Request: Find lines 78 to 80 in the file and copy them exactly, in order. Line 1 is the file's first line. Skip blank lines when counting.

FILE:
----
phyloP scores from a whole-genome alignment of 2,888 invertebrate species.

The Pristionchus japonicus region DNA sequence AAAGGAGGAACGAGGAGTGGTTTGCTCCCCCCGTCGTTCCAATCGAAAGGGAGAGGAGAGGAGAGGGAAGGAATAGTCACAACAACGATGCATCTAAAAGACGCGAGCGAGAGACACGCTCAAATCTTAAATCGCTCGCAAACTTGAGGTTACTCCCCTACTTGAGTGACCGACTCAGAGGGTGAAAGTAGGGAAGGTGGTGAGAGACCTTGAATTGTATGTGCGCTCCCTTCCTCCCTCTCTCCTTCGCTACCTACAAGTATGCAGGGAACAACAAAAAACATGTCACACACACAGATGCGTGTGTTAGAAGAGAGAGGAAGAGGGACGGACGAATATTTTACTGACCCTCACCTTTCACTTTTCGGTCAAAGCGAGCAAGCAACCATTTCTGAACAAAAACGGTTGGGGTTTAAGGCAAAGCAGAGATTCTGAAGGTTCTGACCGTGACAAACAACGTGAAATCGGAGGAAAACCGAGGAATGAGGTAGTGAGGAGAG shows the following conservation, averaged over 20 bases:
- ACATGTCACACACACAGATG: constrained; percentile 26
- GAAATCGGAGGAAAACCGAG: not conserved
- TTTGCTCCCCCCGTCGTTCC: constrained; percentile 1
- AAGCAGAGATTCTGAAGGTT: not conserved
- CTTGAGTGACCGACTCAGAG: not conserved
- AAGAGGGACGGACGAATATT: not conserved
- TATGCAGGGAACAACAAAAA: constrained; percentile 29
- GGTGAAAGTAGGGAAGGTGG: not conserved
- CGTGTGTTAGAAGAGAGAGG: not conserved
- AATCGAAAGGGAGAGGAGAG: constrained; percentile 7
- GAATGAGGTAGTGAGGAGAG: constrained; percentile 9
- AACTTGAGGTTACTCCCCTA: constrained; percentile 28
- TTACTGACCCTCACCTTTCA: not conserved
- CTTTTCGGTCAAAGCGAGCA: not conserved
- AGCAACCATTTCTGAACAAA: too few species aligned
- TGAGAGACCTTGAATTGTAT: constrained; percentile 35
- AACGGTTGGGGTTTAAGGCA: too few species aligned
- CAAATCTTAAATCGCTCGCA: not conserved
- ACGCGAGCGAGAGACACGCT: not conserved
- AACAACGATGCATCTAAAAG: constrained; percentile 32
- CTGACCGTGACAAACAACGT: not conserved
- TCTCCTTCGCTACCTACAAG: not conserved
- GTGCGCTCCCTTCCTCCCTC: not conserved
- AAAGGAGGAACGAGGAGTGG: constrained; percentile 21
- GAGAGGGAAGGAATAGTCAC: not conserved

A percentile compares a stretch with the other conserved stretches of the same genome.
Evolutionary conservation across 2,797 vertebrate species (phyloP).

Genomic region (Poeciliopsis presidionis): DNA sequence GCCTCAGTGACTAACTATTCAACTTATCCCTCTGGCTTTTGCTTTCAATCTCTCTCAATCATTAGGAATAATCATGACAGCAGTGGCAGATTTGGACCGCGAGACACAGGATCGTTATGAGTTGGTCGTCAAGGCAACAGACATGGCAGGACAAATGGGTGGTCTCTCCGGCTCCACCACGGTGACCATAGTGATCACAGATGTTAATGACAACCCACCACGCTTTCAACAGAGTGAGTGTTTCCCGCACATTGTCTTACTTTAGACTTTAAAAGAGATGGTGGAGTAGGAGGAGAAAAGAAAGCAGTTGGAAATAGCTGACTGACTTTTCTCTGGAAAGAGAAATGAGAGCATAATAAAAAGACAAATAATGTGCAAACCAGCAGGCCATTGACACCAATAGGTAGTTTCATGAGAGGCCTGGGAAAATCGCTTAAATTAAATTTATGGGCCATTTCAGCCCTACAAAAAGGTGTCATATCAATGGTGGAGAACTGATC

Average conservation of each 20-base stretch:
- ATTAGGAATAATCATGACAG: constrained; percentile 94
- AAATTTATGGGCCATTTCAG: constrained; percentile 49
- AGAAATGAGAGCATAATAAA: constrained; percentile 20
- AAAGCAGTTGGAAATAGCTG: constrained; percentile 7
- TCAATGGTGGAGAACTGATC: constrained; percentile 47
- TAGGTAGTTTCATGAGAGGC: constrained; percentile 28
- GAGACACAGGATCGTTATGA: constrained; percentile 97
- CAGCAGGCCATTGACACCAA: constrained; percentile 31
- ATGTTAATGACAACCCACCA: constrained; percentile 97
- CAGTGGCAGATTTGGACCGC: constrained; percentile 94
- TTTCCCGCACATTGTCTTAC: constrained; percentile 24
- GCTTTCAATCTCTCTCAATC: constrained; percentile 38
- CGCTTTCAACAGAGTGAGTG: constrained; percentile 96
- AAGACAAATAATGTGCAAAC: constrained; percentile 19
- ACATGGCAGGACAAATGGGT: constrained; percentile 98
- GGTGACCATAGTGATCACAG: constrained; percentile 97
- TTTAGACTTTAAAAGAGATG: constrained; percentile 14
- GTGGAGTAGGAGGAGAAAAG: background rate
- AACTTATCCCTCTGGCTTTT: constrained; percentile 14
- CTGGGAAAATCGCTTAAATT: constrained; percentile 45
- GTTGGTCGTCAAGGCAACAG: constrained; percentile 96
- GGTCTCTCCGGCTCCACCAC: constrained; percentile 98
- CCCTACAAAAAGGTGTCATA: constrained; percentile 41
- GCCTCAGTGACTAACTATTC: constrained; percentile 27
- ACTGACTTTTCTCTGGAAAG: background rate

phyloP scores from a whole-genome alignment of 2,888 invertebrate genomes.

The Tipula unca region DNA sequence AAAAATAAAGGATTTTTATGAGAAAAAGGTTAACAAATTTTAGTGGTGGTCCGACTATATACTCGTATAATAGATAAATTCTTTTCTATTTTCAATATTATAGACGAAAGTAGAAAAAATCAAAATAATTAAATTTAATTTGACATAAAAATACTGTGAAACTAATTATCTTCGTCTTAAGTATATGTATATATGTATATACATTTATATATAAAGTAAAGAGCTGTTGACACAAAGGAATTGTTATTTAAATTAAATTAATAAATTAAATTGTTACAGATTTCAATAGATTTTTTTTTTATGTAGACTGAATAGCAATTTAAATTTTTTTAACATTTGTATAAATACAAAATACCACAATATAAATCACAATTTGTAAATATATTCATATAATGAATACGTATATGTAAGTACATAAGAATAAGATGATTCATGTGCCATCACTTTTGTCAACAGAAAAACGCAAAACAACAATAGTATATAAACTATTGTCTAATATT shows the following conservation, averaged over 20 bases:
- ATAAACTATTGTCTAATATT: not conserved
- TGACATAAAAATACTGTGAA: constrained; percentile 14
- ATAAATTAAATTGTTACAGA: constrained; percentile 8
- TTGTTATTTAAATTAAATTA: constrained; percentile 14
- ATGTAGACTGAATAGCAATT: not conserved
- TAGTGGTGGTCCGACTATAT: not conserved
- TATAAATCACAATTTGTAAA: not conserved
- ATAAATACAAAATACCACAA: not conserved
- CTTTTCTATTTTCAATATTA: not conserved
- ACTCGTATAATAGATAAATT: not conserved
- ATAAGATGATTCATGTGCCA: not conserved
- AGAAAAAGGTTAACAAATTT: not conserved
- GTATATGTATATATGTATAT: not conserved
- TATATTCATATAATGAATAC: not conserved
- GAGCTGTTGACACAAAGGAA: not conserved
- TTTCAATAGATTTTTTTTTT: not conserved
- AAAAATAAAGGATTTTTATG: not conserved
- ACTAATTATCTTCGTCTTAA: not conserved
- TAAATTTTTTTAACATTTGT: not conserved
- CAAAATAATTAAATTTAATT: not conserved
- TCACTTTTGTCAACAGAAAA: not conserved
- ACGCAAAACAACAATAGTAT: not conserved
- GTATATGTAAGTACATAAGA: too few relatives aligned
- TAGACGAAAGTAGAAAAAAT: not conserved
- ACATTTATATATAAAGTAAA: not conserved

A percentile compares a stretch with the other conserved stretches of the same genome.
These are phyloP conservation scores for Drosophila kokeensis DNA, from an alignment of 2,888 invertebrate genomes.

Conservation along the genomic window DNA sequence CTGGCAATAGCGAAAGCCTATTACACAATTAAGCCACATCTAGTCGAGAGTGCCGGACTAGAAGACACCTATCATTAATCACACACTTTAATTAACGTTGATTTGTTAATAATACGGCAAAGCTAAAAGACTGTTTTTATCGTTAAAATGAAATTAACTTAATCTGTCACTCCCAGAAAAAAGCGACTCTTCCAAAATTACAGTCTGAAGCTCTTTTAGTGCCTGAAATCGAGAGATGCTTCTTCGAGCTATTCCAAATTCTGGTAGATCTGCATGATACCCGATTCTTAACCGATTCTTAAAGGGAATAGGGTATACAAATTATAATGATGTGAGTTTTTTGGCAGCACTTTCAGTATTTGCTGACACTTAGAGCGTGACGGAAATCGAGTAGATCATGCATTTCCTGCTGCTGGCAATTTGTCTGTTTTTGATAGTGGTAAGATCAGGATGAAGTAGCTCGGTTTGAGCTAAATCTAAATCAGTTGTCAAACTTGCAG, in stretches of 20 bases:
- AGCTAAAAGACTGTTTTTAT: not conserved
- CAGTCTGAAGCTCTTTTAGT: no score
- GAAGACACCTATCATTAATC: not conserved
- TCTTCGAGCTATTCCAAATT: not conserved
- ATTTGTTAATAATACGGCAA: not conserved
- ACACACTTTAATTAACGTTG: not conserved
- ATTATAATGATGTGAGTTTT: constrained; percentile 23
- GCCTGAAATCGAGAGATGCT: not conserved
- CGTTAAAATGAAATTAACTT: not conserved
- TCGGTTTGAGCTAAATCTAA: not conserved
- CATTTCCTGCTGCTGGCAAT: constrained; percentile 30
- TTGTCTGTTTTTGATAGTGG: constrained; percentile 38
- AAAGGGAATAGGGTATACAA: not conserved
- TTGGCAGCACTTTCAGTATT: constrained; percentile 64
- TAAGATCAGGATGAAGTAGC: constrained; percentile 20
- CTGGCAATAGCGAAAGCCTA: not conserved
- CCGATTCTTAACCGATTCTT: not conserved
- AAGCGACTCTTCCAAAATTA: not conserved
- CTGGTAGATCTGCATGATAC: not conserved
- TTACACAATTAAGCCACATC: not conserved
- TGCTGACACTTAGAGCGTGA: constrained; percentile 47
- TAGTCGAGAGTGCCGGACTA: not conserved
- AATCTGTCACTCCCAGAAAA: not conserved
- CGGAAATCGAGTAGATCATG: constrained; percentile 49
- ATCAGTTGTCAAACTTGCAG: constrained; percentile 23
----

- CAAAATAATTAAATTTAATT: not conserved
- TCACTTTTGTCAACAGAAAA: not conserved
- ACGCAAAACAACAATAGTAT: not conserved